Reason for using primer on PVC joints

Discussion in 'Plumbing Forum, Professional & DIY Advice' started by kskier, Dec 8, 2007.

  1. Wrex

    Wrex Member

    Joined:
    Mar 19, 2008
    Location:
    New Jersey
    I personally think that the cleaner is a waste.

    I just use the purple primer then the cement.

    Of course before applying the primer I make sure that the pipes and fittings are clean and dry with no grit dust or dirt on them which could compromise any joint.
     
  2. Verdeboy

    Verdeboy In the Trades

    Joined:
    Jun 12, 2006
    The "cleaner" and the "primer" are EXACTLY the same, except for the purple die, which is added to the "primer" so inspectors can tell for sure it has been primed. If you use both cleaner and primer, it might be redundant, but you are helping the economy. LOL

    This thread has now gone around and made a complete circle. WOOT!!
     
  3. Wrex

    Wrex Member

    Joined:
    Mar 19, 2008
    Location:
    New Jersey
    Ah ok thats pretty wasteful marketing 2 products that do the same thing.

    If its purple for inspectors to check it then why sell the other stuff without the dye?

    I guess it's also so the inspectors can also tell WHO primed them "see purple hands" :D.
     
    Last edited: Mar 31, 2008
  4. adb

    adb New Member

    Joined:
    Mar 26, 2008
    The cleaner and the primer are not exactly the same, chemically or in function.

    The MSDS for Oatey's cleaner lists the ingredients as
    60-100% MEK (methyl ethyl ketone), 15-40% acetone

    MSDS for primer lists the ingredients as
    60%-100 acetone, 0-20% MEK, 0-20% tetrahydrofuran, 3-10% cyclohexane

    The cleaner is used to clean up grimy pipe. It could be used solo before the installation of a compression fitting, or as an optional initial step before priming. I would use it for the latter before priming a pipe covered in grease, paint, or other similar grime, but it would be superfluous on new pipe. The general purpose of this extra step is to ensure the primer is able to properly soften the pipe's surface to accept the cement. If the primer brush is just wiping off paint, there is some likelihood that the pipe will not get primed properly and the joint could fail.

    Cleaner aside, the primer is not optional, even on new pipe. Its role is to soften the outer layer of pipe so the cement can solvent-weld the joint, instead of merely gluing it together.

    Cementing PVC without priming it first is not much different from gluing it together with cyanoacrylate (superglue). You could do the same with copper and have a joint you couldn't pull apart by hand, but without fusing the materials the joint won't last under years of thermal expansion/contraction, pressure, vibration, etc. Hence the volume of stories earlier in this thread from plumbers repairing earlier unprimed work.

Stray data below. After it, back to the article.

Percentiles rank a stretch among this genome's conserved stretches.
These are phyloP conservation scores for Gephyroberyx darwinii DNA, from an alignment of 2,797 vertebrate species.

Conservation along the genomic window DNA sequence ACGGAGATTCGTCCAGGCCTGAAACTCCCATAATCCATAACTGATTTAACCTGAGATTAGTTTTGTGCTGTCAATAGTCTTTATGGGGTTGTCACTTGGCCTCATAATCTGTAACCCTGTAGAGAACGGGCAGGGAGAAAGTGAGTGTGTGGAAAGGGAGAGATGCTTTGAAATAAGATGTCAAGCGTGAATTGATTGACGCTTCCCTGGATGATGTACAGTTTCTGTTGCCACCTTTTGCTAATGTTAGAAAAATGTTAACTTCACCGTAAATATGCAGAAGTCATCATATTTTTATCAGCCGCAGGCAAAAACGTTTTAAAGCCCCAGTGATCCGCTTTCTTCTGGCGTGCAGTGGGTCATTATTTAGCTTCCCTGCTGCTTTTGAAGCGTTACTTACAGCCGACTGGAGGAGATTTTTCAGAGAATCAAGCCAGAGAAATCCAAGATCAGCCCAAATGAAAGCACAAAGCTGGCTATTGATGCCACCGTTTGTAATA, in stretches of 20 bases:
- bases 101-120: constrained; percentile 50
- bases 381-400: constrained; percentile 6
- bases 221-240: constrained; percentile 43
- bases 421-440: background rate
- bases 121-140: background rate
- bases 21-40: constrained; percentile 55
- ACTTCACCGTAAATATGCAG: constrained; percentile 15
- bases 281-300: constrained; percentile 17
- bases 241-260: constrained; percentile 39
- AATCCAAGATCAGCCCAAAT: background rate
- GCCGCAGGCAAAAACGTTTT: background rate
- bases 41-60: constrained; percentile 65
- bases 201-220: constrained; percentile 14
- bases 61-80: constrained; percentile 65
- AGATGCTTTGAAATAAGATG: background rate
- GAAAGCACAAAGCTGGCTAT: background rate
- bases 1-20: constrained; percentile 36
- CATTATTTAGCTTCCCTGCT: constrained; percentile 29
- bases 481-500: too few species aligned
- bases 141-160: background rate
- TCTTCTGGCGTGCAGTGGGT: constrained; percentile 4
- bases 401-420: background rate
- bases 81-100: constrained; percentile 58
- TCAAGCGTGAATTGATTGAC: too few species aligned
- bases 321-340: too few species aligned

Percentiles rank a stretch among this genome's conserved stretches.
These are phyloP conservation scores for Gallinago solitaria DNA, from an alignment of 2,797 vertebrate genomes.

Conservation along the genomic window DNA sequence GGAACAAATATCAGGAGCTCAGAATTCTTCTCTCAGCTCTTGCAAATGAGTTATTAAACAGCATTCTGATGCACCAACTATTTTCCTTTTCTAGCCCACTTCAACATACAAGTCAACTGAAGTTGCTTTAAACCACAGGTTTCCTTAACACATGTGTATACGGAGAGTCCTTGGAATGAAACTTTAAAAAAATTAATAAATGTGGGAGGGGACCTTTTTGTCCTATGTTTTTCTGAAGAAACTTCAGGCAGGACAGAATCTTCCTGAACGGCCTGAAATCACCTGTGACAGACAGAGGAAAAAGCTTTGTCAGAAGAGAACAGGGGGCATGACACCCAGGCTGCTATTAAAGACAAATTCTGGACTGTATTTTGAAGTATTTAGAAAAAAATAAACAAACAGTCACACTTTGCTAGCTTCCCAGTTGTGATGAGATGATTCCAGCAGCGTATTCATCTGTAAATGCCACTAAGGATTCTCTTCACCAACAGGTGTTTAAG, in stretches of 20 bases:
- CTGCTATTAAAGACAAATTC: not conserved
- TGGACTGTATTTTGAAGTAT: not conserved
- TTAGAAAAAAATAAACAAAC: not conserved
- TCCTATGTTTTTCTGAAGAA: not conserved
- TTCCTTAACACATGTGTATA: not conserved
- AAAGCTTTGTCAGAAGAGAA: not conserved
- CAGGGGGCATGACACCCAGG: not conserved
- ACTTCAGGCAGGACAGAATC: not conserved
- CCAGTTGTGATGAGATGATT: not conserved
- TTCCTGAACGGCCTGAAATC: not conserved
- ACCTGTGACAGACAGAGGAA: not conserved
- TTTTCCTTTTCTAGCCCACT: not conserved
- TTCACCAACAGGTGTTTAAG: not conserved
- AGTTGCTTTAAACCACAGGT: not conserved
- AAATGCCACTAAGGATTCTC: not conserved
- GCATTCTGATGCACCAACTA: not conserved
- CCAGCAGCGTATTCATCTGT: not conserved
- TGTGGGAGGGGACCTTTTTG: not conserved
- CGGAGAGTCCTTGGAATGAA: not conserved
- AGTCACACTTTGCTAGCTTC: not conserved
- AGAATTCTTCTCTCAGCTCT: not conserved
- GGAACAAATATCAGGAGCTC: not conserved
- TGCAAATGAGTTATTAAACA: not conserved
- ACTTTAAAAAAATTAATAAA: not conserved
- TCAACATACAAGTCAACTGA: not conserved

If it's worth doing, it's worth doing right.

    EDIT: Cleaner is also useful for ABS. As someone noted earlier in this thread, you do not prime ABS joints because the plastic layer around the pipe's core is thin. You can, however, use cleaner to prep them for ABS cement.
     
    Last edited: Apr 2, 2008
  5. Waynebonnelljr@gmail

    Waynebonnelljr@gmail Old school.

    Joined:
    Nov 11, 2015
    Occupation:
    Master plumber.2005.
    Location:
    Florida
     
  6. Waynebonnelljr@gmail

    Waynebonnelljr@gmail Old school.

    Joined:
    Nov 11, 2015
    Occupation:
    Master plumber.2005.
    Location:
    Florida
    I've read most comments on this topic and Cass is most correct. Glue also could be used alone if you know what your doing but primer is faster. The primer does actually penitrate into the PVC faster. Keeping your joint wet is most important throughout the process. While doing your next joint read the can. A quarter turn is necessary to join these two surfaces together. I believe you can't always achieve a quarter turn but even small twist back and forth while surfaces still primed will suffice. The more you believe in this theory the more you'll practice the correct way. Priming is not coloring the pipe. Can glue do this alone? Yes. But, you have to do it right. Just remember the theory... Melt the pipe with solvent materials twist into place and your golden..
     
  7. cfipp

    cfipp Member

    Joined:
    Apr 21, 2007
    Location:
    Florida
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